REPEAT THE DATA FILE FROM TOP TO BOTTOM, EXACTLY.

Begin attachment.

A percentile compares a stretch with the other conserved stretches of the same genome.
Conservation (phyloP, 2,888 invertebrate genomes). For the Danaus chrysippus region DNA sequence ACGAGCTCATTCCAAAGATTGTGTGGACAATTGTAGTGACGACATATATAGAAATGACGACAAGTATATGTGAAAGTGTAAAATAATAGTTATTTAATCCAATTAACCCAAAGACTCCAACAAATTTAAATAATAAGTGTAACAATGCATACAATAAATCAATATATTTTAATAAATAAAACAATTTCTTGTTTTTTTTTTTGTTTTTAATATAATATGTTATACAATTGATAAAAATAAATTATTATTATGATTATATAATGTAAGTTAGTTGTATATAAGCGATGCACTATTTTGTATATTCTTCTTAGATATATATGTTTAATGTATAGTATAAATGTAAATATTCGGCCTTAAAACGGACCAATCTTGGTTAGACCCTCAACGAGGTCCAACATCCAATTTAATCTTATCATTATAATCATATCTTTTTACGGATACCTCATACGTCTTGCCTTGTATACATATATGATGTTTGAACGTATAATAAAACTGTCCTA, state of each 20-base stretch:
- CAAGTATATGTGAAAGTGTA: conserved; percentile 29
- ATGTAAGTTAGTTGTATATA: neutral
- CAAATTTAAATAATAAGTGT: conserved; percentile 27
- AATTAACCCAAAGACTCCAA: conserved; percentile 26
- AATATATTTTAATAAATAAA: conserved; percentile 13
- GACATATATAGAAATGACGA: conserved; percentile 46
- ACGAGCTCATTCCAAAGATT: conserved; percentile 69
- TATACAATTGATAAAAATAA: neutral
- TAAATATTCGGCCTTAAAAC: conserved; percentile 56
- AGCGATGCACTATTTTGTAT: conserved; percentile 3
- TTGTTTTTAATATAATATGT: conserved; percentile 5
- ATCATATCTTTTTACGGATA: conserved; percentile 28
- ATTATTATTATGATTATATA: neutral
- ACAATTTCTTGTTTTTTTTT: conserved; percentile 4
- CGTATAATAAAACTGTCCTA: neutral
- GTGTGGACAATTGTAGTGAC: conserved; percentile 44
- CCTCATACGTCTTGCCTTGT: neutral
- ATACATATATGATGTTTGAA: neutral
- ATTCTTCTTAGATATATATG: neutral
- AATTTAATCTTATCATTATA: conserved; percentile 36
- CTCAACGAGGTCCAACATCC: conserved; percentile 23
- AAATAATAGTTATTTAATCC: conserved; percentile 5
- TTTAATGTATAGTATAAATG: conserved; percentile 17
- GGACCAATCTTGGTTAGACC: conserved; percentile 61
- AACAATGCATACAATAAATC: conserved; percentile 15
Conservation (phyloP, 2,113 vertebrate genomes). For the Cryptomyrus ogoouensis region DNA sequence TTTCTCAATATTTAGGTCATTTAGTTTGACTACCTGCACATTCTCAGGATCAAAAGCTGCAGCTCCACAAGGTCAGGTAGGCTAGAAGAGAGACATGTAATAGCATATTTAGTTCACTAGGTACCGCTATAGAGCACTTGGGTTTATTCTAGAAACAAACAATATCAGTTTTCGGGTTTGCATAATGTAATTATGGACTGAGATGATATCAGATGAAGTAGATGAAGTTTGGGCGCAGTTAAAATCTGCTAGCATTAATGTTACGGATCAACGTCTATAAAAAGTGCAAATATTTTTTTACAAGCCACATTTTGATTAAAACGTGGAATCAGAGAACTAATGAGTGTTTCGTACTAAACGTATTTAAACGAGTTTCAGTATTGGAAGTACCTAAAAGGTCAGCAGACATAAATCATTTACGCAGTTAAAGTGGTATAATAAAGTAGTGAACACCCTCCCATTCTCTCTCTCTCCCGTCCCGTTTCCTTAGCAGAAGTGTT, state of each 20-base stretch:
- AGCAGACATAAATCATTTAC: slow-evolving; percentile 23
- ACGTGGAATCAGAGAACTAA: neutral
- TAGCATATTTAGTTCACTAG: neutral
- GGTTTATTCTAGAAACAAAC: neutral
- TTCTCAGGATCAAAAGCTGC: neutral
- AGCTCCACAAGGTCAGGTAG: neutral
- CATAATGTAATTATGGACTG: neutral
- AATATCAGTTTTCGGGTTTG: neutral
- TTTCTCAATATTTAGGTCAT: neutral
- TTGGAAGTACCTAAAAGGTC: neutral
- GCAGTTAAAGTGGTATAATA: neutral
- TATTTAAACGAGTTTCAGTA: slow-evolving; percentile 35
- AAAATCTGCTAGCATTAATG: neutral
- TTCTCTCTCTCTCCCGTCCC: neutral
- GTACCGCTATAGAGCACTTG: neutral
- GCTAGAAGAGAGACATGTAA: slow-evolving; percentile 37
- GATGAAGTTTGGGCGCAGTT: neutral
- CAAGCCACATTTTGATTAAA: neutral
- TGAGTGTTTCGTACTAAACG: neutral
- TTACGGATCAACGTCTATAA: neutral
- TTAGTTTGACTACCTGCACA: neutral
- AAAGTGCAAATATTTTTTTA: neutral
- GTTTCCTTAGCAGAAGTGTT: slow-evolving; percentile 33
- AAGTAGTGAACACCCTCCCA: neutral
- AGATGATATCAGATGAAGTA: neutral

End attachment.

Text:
A percentile compares a stretch with the other conserved stretches of the same genome.
Conservation (phyloP, 2,888 invertebrate genomes). For the Danaus chrysippus region DNA sequence ACGAGCTCATTCCAAAGATTGTGTGGACAATTGTAGTGACGACATATATAGAAATGACGACAAGTATATGTGAAAGTGTAAAATAATAGTTATTTAATCCAATTAACCCAAAGACTCCAACAAATTTAAATAATAAGTGTAACAATGCATACAATAAATCAATATATTTTAATAAATAAAACAATTTCTTGTTTTTTTTTTTGTTTTTAATATAATATGTTATACAATTGATAAAAATAAATTATTATTATGATTATATAATGTAAGTTAGTTGTATATAAGCGATGCACTATTTTGTATATTCTTCTTAGATATATATGTTTAATGTATAGTATAAATGTAAATATTCGGCCTTAAAACGGACCAATCTTGGTTAGACCCTCAACGAGGTCCAACATCCAATTTAATCTTATCATTATAATCATATCTTTTTACGGATACCTCATACGTCTTGCCTTGTATACATATATGATGTTTGAACGTATAATAAAACTGTCCTA, state of each 20-base stretch:
- CAAGTATATGTGAAAGTGTA: conserved; percentile 29
- ATGTAAGTTAGTTGTATATA: neutral
- CAAATTTAAATAATAAGTGT: conserved; percentile 27
- AATTAACCCAAAGACTCCAA: conserved; percentile 26
- AATATATTTTAATAAATAAA: conserved; percentile 13
- GACATATATAGAAATGACGA: conserved; percentile 46
- ACGAGCTCATTCCAAAGATT: conserved; percentile 69
- TATACAATTGATAAAAATAA: neutral
- TAAATATTCGGCCTTAAAAC: conserved; percentile 56
- AGCGATGCACTATTTTGTAT: conserved; percentile 3
- TTGTTTTTAATATAATATGT: conserved; percentile 5
- ATCATATCTTTTTACGGATA: conserved; percentile 28
- ATTATTATTATGATTATATA: neutral
- ACAATTTCTTGTTTTTTTTT: conserved; percentile 4
- CGTATAATAAAACTGTCCTA: neutral
- GTGTGGACAATTGTAGTGAC: conserved; percentile 44
- CCTCATACGTCTTGCCTTGT: neutral
- ATACATATATGATGTTTGAA: neutral
- ATTCTTCTTAGATATATATG: neutral
- AATTTAATCTTATCATTATA: conserved; percentile 36
- CTCAACGAGGTCCAACATCC: conserved; percentile 23
- AAATAATAGTTATTTAATCC: conserved; percentile 5
- TTTAATGTATAGTATAAATG: conserved; percentile 17
- GGACCAATCTTGGTTAGACC: conserved; percentile 61
- AACAATGCATACAATAAATC: conserved; percentile 15
Conservation (phyloP, 2,113 vertebrate genomes). For the Cryptomyrus ogoouensis region DNA sequence TTTCTCAATATTTAGGTCATTTAGTTTGACTACCTGCACATTCTCAGGATCAAAAGCTGCAGCTCCACAAGGTCAGGTAGGCTAGAAGAGAGACATGTAATAGCATATTTAGTTCACTAGGTACCGCTATAGAGCACTTGGGTTTATTCTAGAAACAAACAATATCAGTTTTCGGGTTTGCATAATGTAATTATGGACTGAGATGATATCAGATGAAGTAGATGAAGTTTGGGCGCAGTTAAAATCTGCTAGCATTAATGTTACGGATCAACGTCTATAAAAAGTGCAAATATTTTTTTACAAGCCACATTTTGATTAAAACGTGGAATCAGAGAACTAATGAGTGTTTCGTACTAAACGTATTTAAACGAGTTTCAGTATTGGAAGTACCTAAAAGGTCAGCAGACATAAATCATTTACGCAGTTAAAGTGGTATAATAAAGTAGTGAACACCCTCCCATTCTCTCTCTCTCCCGTCCCGTTTCCTTAGCAGAAGTGTT, state of each 20-base stretch:
- AGCAGACATAAATCATTTAC: slow-evolving; percentile 23
- ACGTGGAATCAGAGAACTAA: neutral
- TAGCATATTTAGTTCACTAG: neutral
- GGTTTATTCTAGAAACAAAC: neutral
- TTCTCAGGATCAAAAGCTGC: neutral
- AGCTCCACAAGGTCAGGTAG: neutral
- CATAATGTAATTATGGACTG: neutral
- AATATCAGTTTTCGGGTTTG: neutral
- TTTCTCAATATTTAGGTCAT: neutral
- TTGGAAGTACCTAAAAGGTC: neutral
- GCAGTTAAAGTGGTATAATA: neutral
- TATTTAAACGAGTTTCAGTA: slow-evolving; percentile 35
- AAAATCTGCTAGCATTAATG: neutral
- TTCTCTCTCTCTCCCGTCCC: neutral
- GTACCGCTATAGAGCACTTG: neutral
- GCTAGAAGAGAGACATGTAA: slow-evolving; percentile 37
- GATGAAGTTTGGGCGCAGTT: neutral
- CAAGCCACATTTTGATTAAA: neutral
- TGAGTGTTTCGTACTAAACG: neutral
- TTACGGATCAACGTCTATAA: neutral
- TTAGTTTGACTACCTGCACA: neutral
- AAAGTGCAAATATTTTTTTA: neutral
- GTTTCCTTAGCAGAAGTGTT: slow-evolving; percentile 33
- AAGTAGTGAACACCCTCCCA: neutral
- AGATGATATCAGATGAAGTA: neutral